and van pools. The DFW SIP also includes controls on small-engine equipment, such as gas-fired water heaters, small boilers, and process heaters, and relies on regulating smaller equipment to contribute to total NOX emissions reductions. Table 3-11 includes a proposal for speed limit reductions, which were not adopted by the state legislature.

CONCLUSIONS

Regulation of mobile-source emissions through standards on new vehicles and engines is an important component of air quality management. The CAA gave the state of California the authority to set mobile-source emissions standards that differ from the federal standards as long as they are as protective in the aggregate as federal standards. Later amendments to the CAA allowed other states to adopt California standards. The history of California mobile-source emissions standards is told through a succession of scientific findings, legislative actions, and administrative and judicial interpretations that are summarized in this chapter. Several conclusions come from this examination.

  • Over the history of mobile-source regulation to date, California has typically led EPA in tightening emissions standards on light-duty vehicles and become a laboratory for emission-control innovations. CARB’s regulatory process is supportive of this laboratory role in that California emissions standards can be amended rapidly in the face of changing market and technological conditions.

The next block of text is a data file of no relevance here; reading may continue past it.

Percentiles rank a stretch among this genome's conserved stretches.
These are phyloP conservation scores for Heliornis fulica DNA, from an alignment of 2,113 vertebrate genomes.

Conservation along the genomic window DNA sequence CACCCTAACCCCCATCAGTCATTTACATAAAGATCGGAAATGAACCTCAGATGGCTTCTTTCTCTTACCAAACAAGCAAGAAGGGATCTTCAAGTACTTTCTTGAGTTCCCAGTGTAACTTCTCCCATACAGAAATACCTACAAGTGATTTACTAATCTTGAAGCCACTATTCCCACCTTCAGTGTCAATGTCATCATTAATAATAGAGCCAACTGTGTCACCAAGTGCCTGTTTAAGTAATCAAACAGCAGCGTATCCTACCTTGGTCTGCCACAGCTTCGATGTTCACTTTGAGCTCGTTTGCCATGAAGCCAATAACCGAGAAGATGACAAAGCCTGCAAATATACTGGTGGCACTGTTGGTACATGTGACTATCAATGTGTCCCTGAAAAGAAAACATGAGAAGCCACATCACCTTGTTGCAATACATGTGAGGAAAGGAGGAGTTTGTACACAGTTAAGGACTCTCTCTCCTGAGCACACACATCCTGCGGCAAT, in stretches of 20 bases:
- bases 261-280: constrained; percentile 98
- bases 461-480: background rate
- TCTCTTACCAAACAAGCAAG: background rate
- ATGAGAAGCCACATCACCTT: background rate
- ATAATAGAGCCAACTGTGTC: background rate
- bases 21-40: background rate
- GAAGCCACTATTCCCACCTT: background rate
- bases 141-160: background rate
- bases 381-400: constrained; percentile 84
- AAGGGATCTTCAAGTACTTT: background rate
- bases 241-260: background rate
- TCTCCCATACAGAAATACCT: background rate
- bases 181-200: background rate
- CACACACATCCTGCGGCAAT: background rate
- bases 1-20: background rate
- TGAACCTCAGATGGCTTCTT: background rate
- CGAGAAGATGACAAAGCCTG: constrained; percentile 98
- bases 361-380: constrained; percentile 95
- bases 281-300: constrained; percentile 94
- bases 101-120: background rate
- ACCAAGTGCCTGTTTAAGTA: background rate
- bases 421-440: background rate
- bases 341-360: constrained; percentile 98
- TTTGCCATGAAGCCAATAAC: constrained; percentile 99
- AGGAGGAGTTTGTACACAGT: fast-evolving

• Each time CARB sets or substantially revises a California mobile-source emission standard, it must seek a waiver from EPA. The waiver review process can take several years and significant EPA resources to complete, even for relatively straightforward and uncontroversial waivers. In some cases, waivers have been approved after vehicles and engines that meet the standards are in the market. This process creates uncertainty for California, other states considering adopting California standards, and manufacturers.

  • States first began using their authority under section 177 of the CAA in the early 1990s when New York and Massachusetts adopted California emissions standards for new light-duty vehicles. The primary reason that these states adopted California emissions standards was to obtain additional emissions reductions to help attain and maintain the NAAQS.



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